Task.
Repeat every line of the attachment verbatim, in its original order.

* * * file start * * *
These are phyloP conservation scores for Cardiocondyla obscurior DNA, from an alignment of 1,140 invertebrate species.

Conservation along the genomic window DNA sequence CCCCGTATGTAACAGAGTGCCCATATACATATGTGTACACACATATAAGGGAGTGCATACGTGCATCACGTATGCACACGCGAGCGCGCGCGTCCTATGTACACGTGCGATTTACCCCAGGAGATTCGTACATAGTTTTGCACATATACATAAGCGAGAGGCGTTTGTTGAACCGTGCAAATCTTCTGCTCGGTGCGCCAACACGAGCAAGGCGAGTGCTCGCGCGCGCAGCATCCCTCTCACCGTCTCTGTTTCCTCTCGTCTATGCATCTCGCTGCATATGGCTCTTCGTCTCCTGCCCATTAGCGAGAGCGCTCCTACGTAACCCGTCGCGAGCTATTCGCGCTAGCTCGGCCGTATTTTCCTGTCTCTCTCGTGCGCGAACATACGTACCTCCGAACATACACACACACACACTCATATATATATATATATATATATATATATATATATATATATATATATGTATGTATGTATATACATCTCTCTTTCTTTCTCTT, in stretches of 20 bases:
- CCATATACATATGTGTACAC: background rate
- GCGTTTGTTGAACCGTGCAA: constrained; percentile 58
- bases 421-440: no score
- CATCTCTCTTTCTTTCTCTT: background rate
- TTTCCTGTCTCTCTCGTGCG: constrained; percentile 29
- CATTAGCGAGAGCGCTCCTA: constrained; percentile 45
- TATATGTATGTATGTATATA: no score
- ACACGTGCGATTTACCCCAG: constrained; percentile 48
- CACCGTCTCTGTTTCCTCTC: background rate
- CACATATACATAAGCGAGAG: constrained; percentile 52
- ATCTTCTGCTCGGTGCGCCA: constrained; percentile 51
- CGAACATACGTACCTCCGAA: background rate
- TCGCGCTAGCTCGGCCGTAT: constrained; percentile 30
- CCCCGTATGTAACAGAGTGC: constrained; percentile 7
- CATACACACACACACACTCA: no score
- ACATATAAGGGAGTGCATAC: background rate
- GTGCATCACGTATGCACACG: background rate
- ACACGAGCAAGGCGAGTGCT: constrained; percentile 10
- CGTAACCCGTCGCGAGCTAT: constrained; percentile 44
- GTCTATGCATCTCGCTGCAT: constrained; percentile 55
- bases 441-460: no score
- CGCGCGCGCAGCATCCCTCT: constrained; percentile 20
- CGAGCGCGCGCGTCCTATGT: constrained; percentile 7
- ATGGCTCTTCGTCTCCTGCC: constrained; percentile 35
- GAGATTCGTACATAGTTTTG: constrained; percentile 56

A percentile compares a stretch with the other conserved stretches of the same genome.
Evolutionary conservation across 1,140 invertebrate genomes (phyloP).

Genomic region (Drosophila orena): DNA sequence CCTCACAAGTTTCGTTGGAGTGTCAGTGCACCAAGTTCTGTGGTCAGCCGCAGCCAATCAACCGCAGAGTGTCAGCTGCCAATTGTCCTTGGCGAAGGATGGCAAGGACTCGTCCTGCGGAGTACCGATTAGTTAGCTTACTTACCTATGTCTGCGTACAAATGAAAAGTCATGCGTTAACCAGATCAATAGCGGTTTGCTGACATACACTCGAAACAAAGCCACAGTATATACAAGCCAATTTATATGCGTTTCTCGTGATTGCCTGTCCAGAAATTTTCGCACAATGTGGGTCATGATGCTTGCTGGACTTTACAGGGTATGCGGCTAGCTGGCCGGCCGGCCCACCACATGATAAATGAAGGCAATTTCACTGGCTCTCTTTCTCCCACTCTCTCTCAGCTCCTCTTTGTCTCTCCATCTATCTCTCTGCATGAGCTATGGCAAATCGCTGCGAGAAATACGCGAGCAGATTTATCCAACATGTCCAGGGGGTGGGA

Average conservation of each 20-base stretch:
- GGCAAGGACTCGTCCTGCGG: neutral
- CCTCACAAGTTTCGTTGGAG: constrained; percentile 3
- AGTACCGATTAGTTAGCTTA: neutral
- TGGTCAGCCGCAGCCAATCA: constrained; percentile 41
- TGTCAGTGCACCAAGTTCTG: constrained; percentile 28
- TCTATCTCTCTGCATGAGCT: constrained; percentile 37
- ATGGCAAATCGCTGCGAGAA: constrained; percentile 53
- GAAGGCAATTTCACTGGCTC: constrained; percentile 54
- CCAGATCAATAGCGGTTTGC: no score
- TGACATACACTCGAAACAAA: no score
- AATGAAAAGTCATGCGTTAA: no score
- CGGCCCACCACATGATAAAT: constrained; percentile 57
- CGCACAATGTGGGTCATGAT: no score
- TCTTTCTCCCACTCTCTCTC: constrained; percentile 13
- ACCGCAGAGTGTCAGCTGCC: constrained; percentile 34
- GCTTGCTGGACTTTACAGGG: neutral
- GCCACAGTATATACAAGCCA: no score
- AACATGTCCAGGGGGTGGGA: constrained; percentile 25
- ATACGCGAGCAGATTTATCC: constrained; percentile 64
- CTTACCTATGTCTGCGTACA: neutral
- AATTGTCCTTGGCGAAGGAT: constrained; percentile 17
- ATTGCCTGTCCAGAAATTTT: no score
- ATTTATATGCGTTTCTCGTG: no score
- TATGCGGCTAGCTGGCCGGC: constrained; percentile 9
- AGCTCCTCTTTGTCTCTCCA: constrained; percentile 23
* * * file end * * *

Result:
These are phyloP conservation scores for Cardiocondyla obscurior DNA, from an alignment of 1,140 invertebrate species.

Conservation along the genomic window DNA sequence CCCCGTATGTAACAGAGTGCCCATATACATATGTGTACACACATATAAGGGAGTGCATACGTGCATCACGTATGCACACGCGAGCGCGCGCGTCCTATGTACACGTGCGATTTACCCCAGGAGATTCGTACATAGTTTTGCACATATACATAAGCGAGAGGCGTTTGTTGAACCGTGCAAATCTTCTGCTCGGTGCGCCAACACGAGCAAGGCGAGTGCTCGCGCGCGCAGCATCCCTCTCACCGTCTCTGTTTCCTCTCGTCTATGCATCTCGCTGCATATGGCTCTTCGTCTCCTGCCCATTAGCGAGAGCGCTCCTACGTAACCCGTCGCGAGCTATTCGCGCTAGCTCGGCCGTATTTTCCTGTCTCTCTCGTGCGCGAACATACGTACCTCCGAACATACACACACACACACTCATATATATATATATATATATATATATATATATATATATATATATATGTATGTATGTATATACATCTCTCTTTCTTTCTCTT, in stretches of 20 bases:
- CCATATACATATGTGTACAC: background rate
- GCGTTTGTTGAACCGTGCAA: constrained; percentile 58
- bases 421-440: no score
- CATCTCTCTTTCTTTCTCTT: background rate
- TTTCCTGTCTCTCTCGTGCG: constrained; percentile 29
- CATTAGCGAGAGCGCTCCTA: constrained; percentile 45
- TATATGTATGTATGTATATA: no score
- ACACGTGCGATTTACCCCAG: constrained; percentile 48
- CACCGTCTCTGTTTCCTCTC: background rate
- CACATATACATAAGCGAGAG: constrained; percentile 52
- ATCTTCTGCTCGGTGCGCCA: constrained; percentile 51
- CGAACATACGTACCTCCGAA: background rate
- TCGCGCTAGCTCGGCCGTAT: constrained; percentile 30
- CCCCGTATGTAACAGAGTGC: constrained; percentile 7
- CATACACACACACACACTCA: no score
- ACATATAAGGGAGTGCATAC: background rate
- GTGCATCACGTATGCACACG: background rate
- ACACGAGCAAGGCGAGTGCT: constrained; percentile 10
- CGTAACCCGTCGCGAGCTAT: constrained; percentile 44
- GTCTATGCATCTCGCTGCAT: constrained; percentile 55
- bases 441-460: no score
- CGCGCGCGCAGCATCCCTCT: constrained; percentile 20
- CGAGCGCGCGCGTCCTATGT: constrained; percentile 7
- ATGGCTCTTCGTCTCCTGCC: constrained; percentile 35
- GAGATTCGTACATAGTTTTG: constrained; percentile 56

A percentile compares a stretch with the other conserved stretches of the same genome.
Evolutionary conservation across 1,140 invertebrate genomes (phyloP).

Genomic region (Drosophila orena): DNA sequence CCTCACAAGTTTCGTTGGAGTGTCAGTGCACCAAGTTCTGTGGTCAGCCGCAGCCAATCAACCGCAGAGTGTCAGCTGCCAATTGTCCTTGGCGAAGGATGGCAAGGACTCGTCCTGCGGAGTACCGATTAGTTAGCTTACTTACCTATGTCTGCGTACAAATGAAAAGTCATGCGTTAACCAGATCAATAGCGGTTTGCTGACATACACTCGAAACAAAGCCACAGTATATACAAGCCAATTTATATGCGTTTCTCGTGATTGCCTGTCCAGAAATTTTCGCACAATGTGGGTCATGATGCTTGCTGGACTTTACAGGGTATGCGGCTAGCTGGCCGGCCGGCCCACCACATGATAAATGAAGGCAATTTCACTGGCTCTCTTTCTCCCACTCTCTCTCAGCTCCTCTTTGTCTCTCCATCTATCTCTCTGCATGAGCTATGGCAAATCGCTGCGAGAAATACGCGAGCAGATTTATCCAACATGTCCAGGGGGTGGGA

Average conservation of each 20-base stretch:
- GGCAAGGACTCGTCCTGCGG: neutral
- CCTCACAAGTTTCGTTGGAG: constrained; percentile 3
- AGTACCGATTAGTTAGCTTA: neutral
- TGGTCAGCCGCAGCCAATCA: constrained; percentile 41
- TGTCAGTGCACCAAGTTCTG: constrained; percentile 28
- TCTATCTCTCTGCATGAGCT: constrained; percentile 37
- ATGGCAAATCGCTGCGAGAA: constrained; percentile 53
- GAAGGCAATTTCACTGGCTC: constrained; percentile 54
- CCAGATCAATAGCGGTTTGC: no score
- TGACATACACTCGAAACAAA: no score
- AATGAAAAGTCATGCGTTAA: no score
- CGGCCCACCACATGATAAAT: constrained; percentile 57
- CGCACAATGTGGGTCATGAT: no score
- TCTTTCTCCCACTCTCTCTC: constrained; percentile 13
- ACCGCAGAGTGTCAGCTGCC: constrained; percentile 34
- GCTTGCTGGACTTTACAGGG: neutral
- GCCACAGTATATACAAGCCA: no score
- AACATGTCCAGGGGGTGGGA: constrained; percentile 25
- ATACGCGAGCAGATTTATCC: constrained; percentile 64
- CTTACCTATGTCTGCGTACA: neutral
- AATTGTCCTTGGCGAAGGAT: constrained; percentile 17
- ATTGCCTGTCCAGAAATTTT: no score
- ATTTATATGCGTTTCTCGTG: no score
- TATGCGGCTAGCTGGCCGGC: constrained; percentile 9
- AGCTCCTCTTTGTCTCTCCA: constrained; percentile 23